vouch
I. verb Etymology: Middle English vochen, vouchen, from Anglo-French voucher to call, vouch, from Latin vocare to call, summon, from vox voice — more at voice Date: 14th century transitive verb 1. to summon into court to warrant or defend a title 2. archaic a. assert, affirm b. attest 3. archaic to cite or refer to as authority or supporting evidence 4. a. prove, substantiate b. to verify (a business transaction) by examining documentary evidence intransitive verb 1. to give a guarantee ; become surety 2. a. to supply supporting evidence or testimony b. to give personal assurance Synonyms: see certify II. noun Date: 1603 obsolete allegation, declaration

New Collegiate Dictionary. 2001.

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  • vouch — [vautʃ] v vouch for / [vouch for sb/sth] phr v [Date: 1300 1400; : Old French; Origin: vocher to state, call as a witness , from Latin vocare; VOCATION] 1.) to say that you firmly believe that something is true or good because of your experience… …   Dictionary of contemporary English

  • vouch — [ vautʃ ] verb vouch for phrasal verb transitive 1. ) vouch for something to say that something is true, correct, or good based on your own knowledge or experience: We can vouch for the software everyone here uses it. 2. ) vouch for someone to… …   Usage of the words and phrases in modern English

  • vouch — vouch·ee; vouch; vouch·safe; vouch·safe·ment; vouch·er; vouch·er·able; …   English syllables

  • Vouch — Vouch, v. t. [imp. & p. p. {Vouched}; p. pr. & vb. n. {Vouching}.] [OE. vouchen, OF. vochier to call, fr. L. vocare to call, fr. vox, vocis, voice. See {Voice}, and cf. {Avouch}.] [1913 Webster] 1. To call; to summon. [Obs.] [1913 Webster] [They] …   The Collaborative International Dictionary of English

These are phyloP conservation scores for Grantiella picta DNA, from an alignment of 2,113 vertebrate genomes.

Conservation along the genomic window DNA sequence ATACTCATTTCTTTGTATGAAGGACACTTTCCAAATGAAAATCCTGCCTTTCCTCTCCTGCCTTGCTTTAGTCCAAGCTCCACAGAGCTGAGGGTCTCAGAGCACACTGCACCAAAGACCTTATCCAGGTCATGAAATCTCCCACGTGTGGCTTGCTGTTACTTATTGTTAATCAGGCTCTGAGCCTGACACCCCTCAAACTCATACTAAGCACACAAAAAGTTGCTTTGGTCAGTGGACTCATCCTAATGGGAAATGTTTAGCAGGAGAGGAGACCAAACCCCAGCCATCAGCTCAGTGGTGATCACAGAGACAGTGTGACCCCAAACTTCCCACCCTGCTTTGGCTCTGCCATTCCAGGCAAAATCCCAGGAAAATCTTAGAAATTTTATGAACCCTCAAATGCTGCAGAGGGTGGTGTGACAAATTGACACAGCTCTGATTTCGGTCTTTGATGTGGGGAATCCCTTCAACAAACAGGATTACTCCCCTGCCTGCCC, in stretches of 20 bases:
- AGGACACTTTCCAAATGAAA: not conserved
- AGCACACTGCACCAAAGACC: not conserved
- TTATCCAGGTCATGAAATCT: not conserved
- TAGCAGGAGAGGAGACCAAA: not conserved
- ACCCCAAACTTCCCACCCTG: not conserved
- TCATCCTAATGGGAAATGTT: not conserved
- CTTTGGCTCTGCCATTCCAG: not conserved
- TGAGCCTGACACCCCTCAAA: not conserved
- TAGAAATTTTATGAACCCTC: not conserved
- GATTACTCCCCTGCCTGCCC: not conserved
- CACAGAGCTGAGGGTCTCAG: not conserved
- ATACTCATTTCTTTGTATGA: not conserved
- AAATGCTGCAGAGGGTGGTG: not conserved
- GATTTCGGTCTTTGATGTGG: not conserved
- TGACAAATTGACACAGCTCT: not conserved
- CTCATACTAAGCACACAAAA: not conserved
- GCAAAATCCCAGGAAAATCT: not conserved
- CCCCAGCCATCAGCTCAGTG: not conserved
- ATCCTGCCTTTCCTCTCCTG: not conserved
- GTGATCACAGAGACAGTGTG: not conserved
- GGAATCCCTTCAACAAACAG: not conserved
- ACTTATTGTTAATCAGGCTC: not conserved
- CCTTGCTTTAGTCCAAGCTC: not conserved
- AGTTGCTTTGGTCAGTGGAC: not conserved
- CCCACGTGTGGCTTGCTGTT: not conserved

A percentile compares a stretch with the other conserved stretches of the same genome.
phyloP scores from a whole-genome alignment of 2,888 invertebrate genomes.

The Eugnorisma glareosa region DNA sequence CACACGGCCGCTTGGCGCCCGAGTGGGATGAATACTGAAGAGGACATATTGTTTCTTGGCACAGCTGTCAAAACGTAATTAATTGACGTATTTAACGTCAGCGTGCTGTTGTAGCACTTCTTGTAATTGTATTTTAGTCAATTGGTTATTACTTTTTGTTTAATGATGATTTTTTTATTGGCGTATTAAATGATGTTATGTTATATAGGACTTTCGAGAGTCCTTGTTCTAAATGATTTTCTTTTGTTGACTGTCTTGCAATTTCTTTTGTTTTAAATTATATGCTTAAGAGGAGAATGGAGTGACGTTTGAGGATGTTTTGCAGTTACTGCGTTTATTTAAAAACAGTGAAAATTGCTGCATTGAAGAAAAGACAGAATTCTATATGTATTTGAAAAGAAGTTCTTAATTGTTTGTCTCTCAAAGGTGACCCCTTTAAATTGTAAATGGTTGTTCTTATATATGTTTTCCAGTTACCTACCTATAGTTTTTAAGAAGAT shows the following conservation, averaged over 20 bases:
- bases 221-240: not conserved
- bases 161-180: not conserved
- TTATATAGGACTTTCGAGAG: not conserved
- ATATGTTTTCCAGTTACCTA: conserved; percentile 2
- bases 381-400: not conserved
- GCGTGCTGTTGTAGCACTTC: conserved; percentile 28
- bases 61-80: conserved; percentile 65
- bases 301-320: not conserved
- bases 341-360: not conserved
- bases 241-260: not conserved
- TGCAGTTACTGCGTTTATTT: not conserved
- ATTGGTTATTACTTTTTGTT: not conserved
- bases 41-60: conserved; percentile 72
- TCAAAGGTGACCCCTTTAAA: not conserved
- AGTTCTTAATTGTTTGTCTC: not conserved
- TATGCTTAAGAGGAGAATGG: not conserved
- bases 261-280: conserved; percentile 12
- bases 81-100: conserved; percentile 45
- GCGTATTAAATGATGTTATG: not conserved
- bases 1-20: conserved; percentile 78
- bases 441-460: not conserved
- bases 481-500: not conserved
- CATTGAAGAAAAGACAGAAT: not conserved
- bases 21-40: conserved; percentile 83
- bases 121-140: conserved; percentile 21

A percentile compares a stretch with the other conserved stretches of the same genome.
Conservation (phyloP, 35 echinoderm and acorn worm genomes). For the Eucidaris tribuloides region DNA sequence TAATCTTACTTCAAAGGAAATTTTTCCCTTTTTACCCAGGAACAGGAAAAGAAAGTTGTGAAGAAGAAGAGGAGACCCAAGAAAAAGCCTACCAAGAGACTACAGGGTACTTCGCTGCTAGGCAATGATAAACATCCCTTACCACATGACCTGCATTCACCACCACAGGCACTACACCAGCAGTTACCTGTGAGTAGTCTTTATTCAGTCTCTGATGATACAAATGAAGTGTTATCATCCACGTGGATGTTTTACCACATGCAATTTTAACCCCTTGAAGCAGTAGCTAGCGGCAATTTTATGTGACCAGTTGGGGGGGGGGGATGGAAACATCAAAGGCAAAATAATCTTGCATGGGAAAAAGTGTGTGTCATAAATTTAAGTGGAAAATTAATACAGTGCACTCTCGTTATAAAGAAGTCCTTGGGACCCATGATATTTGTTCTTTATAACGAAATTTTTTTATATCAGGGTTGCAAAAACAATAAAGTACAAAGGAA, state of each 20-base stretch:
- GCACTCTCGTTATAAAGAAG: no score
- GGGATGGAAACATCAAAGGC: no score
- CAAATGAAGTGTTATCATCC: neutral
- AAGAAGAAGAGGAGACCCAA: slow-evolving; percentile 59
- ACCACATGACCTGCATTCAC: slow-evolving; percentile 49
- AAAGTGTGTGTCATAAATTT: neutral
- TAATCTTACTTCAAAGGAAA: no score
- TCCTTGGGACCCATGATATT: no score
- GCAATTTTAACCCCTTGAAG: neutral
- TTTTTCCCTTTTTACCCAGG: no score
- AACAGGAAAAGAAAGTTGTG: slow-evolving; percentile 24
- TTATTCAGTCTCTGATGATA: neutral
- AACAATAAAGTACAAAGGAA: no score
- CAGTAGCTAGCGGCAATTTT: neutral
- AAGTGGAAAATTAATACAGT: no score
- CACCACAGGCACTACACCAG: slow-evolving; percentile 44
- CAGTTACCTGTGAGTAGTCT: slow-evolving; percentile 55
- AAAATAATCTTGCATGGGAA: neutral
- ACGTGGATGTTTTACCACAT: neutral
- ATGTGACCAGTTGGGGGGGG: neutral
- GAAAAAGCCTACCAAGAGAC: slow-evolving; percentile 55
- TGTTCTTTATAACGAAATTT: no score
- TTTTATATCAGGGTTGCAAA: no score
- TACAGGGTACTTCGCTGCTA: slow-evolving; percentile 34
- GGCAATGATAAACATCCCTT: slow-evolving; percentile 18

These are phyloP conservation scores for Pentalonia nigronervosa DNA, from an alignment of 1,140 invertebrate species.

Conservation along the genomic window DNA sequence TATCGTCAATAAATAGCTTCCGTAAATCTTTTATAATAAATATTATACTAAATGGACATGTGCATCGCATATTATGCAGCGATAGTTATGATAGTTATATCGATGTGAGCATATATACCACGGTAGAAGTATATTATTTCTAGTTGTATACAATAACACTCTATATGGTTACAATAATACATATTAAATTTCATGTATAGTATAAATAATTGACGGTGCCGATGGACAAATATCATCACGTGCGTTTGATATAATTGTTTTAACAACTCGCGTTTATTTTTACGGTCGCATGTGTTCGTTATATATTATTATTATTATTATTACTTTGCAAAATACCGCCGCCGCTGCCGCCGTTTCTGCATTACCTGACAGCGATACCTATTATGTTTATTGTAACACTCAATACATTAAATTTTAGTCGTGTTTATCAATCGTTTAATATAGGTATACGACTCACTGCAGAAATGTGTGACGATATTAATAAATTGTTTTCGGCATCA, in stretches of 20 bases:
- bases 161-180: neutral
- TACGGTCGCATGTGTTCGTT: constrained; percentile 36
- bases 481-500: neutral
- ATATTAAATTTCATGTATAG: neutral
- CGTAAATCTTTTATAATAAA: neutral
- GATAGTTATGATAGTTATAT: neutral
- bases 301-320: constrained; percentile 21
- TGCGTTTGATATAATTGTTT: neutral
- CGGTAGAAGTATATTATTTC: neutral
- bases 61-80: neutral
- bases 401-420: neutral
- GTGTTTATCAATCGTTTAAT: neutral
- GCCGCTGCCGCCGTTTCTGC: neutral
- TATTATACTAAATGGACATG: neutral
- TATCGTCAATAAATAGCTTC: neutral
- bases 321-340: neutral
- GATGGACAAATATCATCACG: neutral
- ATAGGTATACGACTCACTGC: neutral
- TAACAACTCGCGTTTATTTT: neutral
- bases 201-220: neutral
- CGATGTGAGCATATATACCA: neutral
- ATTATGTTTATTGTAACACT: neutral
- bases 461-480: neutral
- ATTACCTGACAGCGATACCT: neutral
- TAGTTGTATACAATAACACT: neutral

• vouch — / vau̇ch/ vb [Anglo French voucher to call, summon, summon to court as guarantor of a title, ultimately from Latin vocare to call, summon] vt 1: to summon into court 2: to verify (a business transaction) by examining documentary evidence vi 1 …   Law dictionary

  • Vouch — Vouch, v. i. 1. To bear witness; to give testimony or full attestation. [1913 Webster] He will not believe her until the elector of Hanover shall vouch for the truth of what she has . . . affirmed. Swift. [1913 Webster] 2. To assert; to aver; to… …   The Collaborative International Dictionary of English

  • Vouch — Vouch, n. Warrant; attestation. [Obs.] [1913 Webster] The vouch of very malice itself. Shak. [1913 Webster] …   The Collaborative International Dictionary of English

  • vouch — [vouch] vt. [ME vouchen < OFr vocher < L vocare, to call < vox,VOICE] 1. to uphold by demonstration or evidence 2. Archaic a) to attest or affirm b) to cite in support of one s views or actions 3. in old English law, to call (a person) …   English World dictionary

  • vouch — ► VERB (vouch for) 1) assert or confirm the truth or accuracy of. 2) confirm the identity or good character of. ORIGIN Old French voucher summon , from Latin vocare to call …   English terms dictionary

  • vouch — early 14c., summon into court to prove a title, from Anglo Fr. voucher, O.Fr. vocher to call, summon, invoke, claim, probably from Gallo Romance *voticare, metathesis of L. vocitare to call to, summon insistently, frequentative of L. vocare to… …   Etymology dictionary

  • vouch — for …   Thesaurus of popular words

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